• Sharing of control over operations 
  • Sharing of supervisor authority over the employee 
  • Treatment of employees as a “pool” available to both entities 
  • Agreements concerning employees 

Where two entities are considered joint employers, an “employee’s work for the joint employers during the workweek is considered as one employment, and the joint employers are jointly and severally liable for compliance, including paying overtime compensation for all hours worked over 40 during the workweek.” 

B. The critical issue in determining vertical joint employment is the relationship between an employee and the alleged employing entities 

According to the DOL, the focus in determining joint employment in a “vertical” employment scenario is on the relationships between the employee and the intermediary and potential joint employer “to determine whether the employees are economically dependent on those potential joint employers and are thus their employees.” Typically, Weil noted, there is an “established or admitted” employment relationship between the employee and the intermediary employer, but the work at issue is “also for the benefit of the other employer.” Among the types of entities that are frequently considered to be “intermediary employers,” the DOL stated, are staffing agencies, subcontractors and labor suppliers, and “potential joint employers” include parent corporations, “higher-tier contractors,” and staffing agency clients. 

The regulations issued by the DOL under the FLSA do not include a list of factors for determining joint employment in vertical employment arrangements. Such a list has, however, been included in the Department’s MSPA regulations.5 In the Administrator’s Interpretation, the DOL took issue with courts that have found that the MSPA regulations are not applicable in cases under the FLSA, asserting that “using the joint employment factors identified in the MSPA regulation in an FLSA case is consistent with both statutes and regulations.” The MSPA regulations identify seven factors to be considered in determining whether an individual is economically dependent on an alleged joint employer: 

  • Whether the entity directs, controls or supervises the work performed 
  • Whether the entity controls employment conditions (e.g., right to hire and fire, determine compensation, etc.) 
  • Permanency and duration of relationship 
  • Whether the work is repetitive, unskilled or rote in nature 
  • Whether the work is integral to the alleged joint employer’s business 
  • Where the work is performed 
  • Whether the alleged joint employer performs administrative functions for the employee, such as payroll, provision of workers’ compensation insurance, provision of tools and materials, etc.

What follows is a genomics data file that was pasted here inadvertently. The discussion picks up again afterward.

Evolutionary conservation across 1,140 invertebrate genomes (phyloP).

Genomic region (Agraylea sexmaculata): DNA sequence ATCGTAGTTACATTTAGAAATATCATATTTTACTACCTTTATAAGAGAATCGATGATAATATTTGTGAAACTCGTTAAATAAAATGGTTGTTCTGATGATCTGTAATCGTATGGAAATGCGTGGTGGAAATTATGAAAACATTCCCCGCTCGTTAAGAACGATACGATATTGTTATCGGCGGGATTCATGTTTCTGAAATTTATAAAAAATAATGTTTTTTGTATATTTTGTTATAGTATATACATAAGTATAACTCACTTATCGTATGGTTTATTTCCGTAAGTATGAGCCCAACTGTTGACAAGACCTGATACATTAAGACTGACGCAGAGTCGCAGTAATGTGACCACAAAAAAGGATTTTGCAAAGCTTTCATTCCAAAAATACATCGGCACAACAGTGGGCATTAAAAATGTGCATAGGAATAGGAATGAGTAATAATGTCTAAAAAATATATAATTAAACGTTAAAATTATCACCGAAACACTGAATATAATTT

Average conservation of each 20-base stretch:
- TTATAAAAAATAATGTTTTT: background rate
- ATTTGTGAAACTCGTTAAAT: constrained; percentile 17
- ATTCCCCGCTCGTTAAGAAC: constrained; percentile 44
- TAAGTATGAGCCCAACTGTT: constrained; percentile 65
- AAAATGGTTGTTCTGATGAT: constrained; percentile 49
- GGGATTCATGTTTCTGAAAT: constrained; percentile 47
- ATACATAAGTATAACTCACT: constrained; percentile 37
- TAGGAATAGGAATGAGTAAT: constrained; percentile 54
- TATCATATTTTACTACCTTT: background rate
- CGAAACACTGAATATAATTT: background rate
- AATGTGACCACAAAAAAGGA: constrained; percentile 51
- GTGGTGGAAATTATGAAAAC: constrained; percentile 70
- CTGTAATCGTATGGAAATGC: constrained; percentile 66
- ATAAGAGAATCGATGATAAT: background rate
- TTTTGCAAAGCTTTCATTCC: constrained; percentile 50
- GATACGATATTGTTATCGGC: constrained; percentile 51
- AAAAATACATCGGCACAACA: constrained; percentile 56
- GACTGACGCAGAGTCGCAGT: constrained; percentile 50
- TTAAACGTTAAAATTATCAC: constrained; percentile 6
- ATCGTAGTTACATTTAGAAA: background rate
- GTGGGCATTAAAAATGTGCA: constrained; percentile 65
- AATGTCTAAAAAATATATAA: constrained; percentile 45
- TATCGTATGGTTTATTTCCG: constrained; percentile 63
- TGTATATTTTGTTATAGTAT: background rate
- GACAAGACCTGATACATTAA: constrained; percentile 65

The DOL noted that courts differ in whether they apply some or all of these factors to determine the existence of an employment relationship. The DOL also chastised some courts for “apply[ing] factors that address only or primarily the potential joint employer’s control.” This approach, the DOL asserted, “is not consistent with the breadth of employment under the FLSA.” 

III. Challenges for employers of all types 

The joint employment doctrine is not a new development under the FLSA. However, the DOL’s emphasis on the breadth of employment relationships under that statute, particularly in the parent/subsidiary and staffing agency contexts, and its suggestion that joint employment relationships are now “more common,” should put employers on notice that the risks of joint employment must be carefully considered. Companies should be aware that they face significant risks under the FLSA (not to mention the National Labor Relations Act and other laws) that they can be held liable under a joint employer theory for wage and hour violations of subsidiaries, subcontractors, staffing agencies and other third parties. Further, they must be cognizant of the potentially significant differences between the varying tests applicable under different employment statutes, particularly in light of the DOL’s repeated attempts to establish that “control” is not the proper touchstone for employment status determinations under the FLSA and MSPA. 


1) 362 NLRB No. 186 (Aug. 27, 2015).
2) DOL Wage and Hour Division Administrator’s Interpretation, No. 2016-1 (January 20, 2016).
3) This statement, from U.S. v. Rosenwasser, 323 U.S. 360, 363 n.3 (1945), was also emphasized in the Wage and Hour Division’s July 2015 Administrator’s Interpretation concerning misclassification of independent contractors, No. 2015-1, in which the Division concluded that “most workers are employees under the FLSA’s broad definitions.”
4) 29 C.F.R. § 791.2(b).
5) 29 C.F.R. § 500.20(h)(5)(iv).